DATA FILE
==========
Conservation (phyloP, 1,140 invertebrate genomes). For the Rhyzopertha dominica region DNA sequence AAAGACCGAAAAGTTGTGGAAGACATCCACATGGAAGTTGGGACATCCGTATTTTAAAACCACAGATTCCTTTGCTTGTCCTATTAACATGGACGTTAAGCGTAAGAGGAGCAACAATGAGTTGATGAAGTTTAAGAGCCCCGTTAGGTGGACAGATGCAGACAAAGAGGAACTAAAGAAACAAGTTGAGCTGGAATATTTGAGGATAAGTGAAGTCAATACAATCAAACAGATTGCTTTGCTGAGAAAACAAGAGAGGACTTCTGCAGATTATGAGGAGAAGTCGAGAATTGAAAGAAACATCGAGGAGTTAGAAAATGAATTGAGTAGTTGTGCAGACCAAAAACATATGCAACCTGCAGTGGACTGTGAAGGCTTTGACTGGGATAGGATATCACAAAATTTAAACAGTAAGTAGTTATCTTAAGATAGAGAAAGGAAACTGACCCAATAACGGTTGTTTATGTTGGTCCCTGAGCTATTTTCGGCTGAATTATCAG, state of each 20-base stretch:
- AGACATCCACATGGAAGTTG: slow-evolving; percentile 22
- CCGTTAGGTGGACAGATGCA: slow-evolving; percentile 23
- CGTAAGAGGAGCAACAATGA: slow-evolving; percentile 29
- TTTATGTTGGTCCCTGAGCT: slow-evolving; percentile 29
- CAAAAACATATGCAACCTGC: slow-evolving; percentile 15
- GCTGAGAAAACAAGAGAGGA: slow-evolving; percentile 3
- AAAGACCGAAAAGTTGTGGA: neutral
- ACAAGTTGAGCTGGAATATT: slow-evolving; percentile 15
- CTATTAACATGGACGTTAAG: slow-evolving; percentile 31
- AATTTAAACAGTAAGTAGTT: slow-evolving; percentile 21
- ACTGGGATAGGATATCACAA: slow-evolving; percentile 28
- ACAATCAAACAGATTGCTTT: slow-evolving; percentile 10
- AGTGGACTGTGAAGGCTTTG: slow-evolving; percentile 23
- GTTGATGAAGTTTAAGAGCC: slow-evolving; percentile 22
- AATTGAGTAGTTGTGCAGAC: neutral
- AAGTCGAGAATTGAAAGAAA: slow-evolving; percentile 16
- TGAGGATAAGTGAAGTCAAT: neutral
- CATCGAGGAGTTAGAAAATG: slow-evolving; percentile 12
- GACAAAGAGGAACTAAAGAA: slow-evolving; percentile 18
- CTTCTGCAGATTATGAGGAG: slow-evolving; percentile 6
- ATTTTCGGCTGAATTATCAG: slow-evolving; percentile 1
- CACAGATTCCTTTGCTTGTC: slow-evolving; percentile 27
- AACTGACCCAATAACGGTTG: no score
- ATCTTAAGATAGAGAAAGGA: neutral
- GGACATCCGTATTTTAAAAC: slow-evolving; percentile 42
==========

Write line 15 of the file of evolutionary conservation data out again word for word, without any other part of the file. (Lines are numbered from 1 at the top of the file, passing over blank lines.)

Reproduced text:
- GTTGATGAAGTTTAAGAGCC: slow-evolving; percentile 22